Standing on the road at the top of the hill, the view appears all of a sudden: the deep blue sea and next to it Dubrovnik, wrapped up like a parcel in its white walls.
This red-roofed city is bursting with wonders and views that leave you speechless… which is why it’s so often used as a film set! It’s certainly one of the most beautiful cities that I’ve ever visited, and it perfectly lives up to its moniker of the “pearl of the Adriatic”. Each year it draws in millions of tourists who flood its streets day and night, packing out the open-air bars, enjoying the Mediterranean vibes, and visiting buildings that flaunt their Venetian influence.
It’s a paradise for photography fans! I’m going to show you the city’s best angles that you absolutely shouldn’t miss. Here are the top 10 things to photograph in Dubrovnik and share on social media.
Top 10 things to photograph in Dubrovnik
The name of this street reveals the influence Venice had on Dubrovnik: it’s a former canal that was filled in to become the city’s main street, leading from the Pile Gate to the port. It divides the city in two, and is teeming all day long with tourists walking along it or sitting at one of the many picturesque bars for a bite of something to eat or drink. The white stone, the colourful window shutters on the houses and the two bell towers (on the Franciscan Monastery and the Clock Tower) make the perfect backdrop for photos, particularly when the lights are low. That dusky hour after sunset, with the swallows swooping overhead, sparkles with magic! Fans of street photography will be in their element.
2.The Walls of the Old Town
Without a doubt, the Walls are Dubrovnik’s main attraction. Although it’s expensive (over €20), it’s absolutely worth it because from up there you can enjoy the best views of the city! The walk is 2 km long, but it’s not difficult. Once you’ve climbed up one of the three entrances (the Pile Gate, Ploče Gate or Maritime Museum) you’ll be left speechless. Dubrovnik is at your feet, with its glistening red rooftops and its walls towering above the sea. If you want to visit when it’s a bit cooler and there aren’t so many tourists, I recommend going in later in the day at around 7:30pm so that you can have it all to yourself (or almost) until closing time at 8:30pm. That way, you won’t have tourists getting in the way of your photos. And at sunset, the view is stunning!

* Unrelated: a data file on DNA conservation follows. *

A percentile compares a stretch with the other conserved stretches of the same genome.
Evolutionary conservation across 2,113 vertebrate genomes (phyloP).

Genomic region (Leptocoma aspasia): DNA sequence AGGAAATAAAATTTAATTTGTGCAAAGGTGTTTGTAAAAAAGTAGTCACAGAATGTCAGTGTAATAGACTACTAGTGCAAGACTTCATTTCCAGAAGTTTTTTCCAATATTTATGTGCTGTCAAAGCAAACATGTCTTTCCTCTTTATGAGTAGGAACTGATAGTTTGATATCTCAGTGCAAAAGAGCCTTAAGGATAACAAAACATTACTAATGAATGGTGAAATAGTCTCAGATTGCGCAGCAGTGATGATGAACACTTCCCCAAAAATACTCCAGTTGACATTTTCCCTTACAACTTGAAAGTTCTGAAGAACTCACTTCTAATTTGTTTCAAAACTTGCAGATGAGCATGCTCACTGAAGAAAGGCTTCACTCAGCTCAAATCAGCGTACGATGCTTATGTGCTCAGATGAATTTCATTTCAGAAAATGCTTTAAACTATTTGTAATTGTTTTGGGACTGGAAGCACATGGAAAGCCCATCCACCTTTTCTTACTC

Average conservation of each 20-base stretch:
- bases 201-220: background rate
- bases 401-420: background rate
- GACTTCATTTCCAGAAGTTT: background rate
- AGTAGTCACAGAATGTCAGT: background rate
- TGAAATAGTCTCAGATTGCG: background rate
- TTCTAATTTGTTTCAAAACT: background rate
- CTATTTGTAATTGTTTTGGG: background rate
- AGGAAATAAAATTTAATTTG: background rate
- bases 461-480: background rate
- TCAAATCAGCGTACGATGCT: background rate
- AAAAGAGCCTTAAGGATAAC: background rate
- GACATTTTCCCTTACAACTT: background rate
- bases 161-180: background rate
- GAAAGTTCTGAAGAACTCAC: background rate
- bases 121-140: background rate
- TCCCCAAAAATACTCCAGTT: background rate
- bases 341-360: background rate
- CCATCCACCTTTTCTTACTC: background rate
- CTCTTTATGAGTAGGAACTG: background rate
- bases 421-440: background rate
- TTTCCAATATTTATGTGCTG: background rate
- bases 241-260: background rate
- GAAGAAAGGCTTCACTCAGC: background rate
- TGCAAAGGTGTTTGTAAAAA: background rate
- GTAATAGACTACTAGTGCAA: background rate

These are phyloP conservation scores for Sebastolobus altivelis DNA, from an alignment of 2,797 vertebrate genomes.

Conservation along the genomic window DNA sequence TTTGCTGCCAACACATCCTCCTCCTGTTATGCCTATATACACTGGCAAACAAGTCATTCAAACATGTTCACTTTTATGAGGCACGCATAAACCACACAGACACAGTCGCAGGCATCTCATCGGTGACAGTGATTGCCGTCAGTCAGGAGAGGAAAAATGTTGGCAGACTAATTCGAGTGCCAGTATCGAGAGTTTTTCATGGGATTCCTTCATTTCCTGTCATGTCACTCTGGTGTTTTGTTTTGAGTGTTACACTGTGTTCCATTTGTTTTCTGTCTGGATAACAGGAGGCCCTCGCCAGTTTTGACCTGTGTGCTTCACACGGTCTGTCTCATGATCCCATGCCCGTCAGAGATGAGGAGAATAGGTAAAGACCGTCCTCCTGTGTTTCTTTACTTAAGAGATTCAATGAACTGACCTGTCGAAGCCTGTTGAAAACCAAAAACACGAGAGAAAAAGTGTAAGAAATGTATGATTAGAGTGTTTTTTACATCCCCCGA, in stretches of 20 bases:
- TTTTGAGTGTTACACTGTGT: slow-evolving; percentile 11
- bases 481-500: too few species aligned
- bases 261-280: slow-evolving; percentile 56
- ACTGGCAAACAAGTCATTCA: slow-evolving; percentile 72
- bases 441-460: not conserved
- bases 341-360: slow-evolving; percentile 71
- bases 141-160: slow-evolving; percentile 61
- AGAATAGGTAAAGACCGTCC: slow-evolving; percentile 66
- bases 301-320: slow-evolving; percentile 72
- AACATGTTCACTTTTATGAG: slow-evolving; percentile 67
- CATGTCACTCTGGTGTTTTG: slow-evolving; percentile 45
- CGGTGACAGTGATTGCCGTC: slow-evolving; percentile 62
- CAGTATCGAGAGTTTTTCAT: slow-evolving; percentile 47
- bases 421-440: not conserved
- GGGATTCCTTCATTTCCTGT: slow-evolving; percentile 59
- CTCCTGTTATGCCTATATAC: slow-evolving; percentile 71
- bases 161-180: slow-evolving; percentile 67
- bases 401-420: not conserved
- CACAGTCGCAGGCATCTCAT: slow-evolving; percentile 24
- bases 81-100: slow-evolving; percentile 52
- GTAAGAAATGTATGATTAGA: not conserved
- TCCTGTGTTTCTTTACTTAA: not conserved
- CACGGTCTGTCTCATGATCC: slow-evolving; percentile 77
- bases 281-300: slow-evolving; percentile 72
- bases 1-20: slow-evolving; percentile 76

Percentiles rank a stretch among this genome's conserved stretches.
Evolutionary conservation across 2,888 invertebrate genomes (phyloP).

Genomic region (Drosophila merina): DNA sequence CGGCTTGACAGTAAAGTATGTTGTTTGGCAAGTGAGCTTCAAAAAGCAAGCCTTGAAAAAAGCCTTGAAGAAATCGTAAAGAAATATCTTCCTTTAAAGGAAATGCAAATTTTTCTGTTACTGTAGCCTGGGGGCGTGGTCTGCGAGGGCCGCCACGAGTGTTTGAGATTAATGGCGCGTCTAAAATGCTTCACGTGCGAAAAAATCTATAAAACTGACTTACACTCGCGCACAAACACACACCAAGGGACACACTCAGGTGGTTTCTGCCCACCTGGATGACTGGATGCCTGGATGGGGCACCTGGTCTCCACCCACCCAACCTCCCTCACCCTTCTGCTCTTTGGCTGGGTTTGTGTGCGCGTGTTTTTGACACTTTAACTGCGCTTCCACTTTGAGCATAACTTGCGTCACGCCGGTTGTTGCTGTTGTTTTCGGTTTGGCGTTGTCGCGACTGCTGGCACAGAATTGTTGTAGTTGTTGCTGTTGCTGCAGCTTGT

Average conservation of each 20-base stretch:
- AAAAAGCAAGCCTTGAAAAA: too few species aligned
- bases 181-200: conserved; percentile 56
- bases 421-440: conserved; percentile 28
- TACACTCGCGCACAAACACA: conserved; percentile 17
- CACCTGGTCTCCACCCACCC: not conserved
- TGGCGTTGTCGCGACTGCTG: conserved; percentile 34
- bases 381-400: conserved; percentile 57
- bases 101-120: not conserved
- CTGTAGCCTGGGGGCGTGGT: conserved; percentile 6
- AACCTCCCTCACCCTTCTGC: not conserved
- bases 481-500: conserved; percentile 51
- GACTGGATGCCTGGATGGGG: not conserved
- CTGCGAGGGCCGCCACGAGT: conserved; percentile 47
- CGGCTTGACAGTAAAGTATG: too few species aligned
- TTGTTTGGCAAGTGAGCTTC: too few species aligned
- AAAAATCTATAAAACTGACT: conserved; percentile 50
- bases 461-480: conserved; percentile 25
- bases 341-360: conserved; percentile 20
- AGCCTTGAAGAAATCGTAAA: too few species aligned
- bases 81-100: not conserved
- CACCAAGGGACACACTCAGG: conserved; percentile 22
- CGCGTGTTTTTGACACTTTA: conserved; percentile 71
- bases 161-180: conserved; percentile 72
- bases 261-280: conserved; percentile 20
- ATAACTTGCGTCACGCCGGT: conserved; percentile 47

I’m not sure how many tourists visit this site, even though it’s included in the ticket for the walls. Fort Lovrijenac is actually just outside the Old Town, on a rocky outcrop overlooking the sea and a bay. It’s a strenuous climb up some stairs to get there, but thankfully the thick walls keep things nice and cool! The fort doesn’t contain much in particular, but from up here you’re rewarded with fantastic views over the sea, stretching as far as the eye can see, and of course over Dubrovnik. From the top of its walls, where you’ll find some old cannon, the city looks so small it’s as if you’re photographing it from a drone!
4.Dubrovnik by kayak
There are all sorts of excursions you can do in Dubrovnik, but kayaking is one of the best. You start in “Blackwater Bay” (as it was renamed in Game of Thrones) and head out into the open sea to circumnavigate the island of Lokrum, dotted with caves and boasting crystal-clear waters, before turning to face the city and paddling alongside its walls, which look even more imposing from down below! I recommend doing this at sunset so you can admire Dubrovnik’s silhouette as the sun goes down. Fab photos guaranteed! And remember to take something to clean your lens and keep it dry!
Now that drones are readily available, overhead photos are really in vogue. But not everybody has one. No problem! You can ride the cable car up to the mountain behind the city for a photo worth shouting about! Dubrovnik will look like a LEGO town, with its perfectly spaced walls and towers, the beautiful red rooftops and the blue sea surrounding the city. The €20 return ticket is a great investment. You can even take a photo of a model sitting down with this amazing panorama behind them. The Panorama Restaurant & Bar is the perfect place to relax while enjoying the breathtaking view, both day and night.